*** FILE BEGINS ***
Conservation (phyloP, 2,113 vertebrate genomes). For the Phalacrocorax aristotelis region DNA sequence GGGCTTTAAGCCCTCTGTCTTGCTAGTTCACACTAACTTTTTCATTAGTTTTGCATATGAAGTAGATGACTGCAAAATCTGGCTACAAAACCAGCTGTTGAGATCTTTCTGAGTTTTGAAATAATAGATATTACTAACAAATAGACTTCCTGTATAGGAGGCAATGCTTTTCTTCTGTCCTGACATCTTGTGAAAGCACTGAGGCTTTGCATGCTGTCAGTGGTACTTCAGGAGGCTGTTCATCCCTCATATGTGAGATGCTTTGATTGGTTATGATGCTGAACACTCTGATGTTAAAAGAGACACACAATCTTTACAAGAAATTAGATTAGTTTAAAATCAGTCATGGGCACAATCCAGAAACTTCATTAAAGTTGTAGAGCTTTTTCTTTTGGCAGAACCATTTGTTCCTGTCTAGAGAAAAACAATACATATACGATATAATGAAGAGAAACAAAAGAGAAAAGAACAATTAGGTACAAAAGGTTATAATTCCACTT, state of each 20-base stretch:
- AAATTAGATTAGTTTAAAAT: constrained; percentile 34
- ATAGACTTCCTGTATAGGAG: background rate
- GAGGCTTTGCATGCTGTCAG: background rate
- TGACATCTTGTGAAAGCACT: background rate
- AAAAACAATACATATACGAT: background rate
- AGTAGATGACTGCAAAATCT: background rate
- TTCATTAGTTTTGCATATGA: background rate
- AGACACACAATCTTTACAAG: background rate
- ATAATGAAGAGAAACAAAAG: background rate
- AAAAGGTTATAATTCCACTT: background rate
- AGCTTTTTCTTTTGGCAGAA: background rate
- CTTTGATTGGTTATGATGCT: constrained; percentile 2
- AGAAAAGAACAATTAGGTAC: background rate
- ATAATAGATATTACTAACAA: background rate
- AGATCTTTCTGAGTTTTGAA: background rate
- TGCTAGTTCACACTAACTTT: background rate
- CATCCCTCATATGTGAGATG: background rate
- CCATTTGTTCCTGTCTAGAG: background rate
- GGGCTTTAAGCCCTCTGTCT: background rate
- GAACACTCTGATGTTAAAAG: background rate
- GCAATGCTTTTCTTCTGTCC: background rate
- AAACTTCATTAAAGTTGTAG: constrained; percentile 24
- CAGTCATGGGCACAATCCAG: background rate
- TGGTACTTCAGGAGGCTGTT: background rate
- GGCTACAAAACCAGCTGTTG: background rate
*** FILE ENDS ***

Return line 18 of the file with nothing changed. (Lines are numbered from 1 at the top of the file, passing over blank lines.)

- CATCCCTCATATGTGAGATG: background rate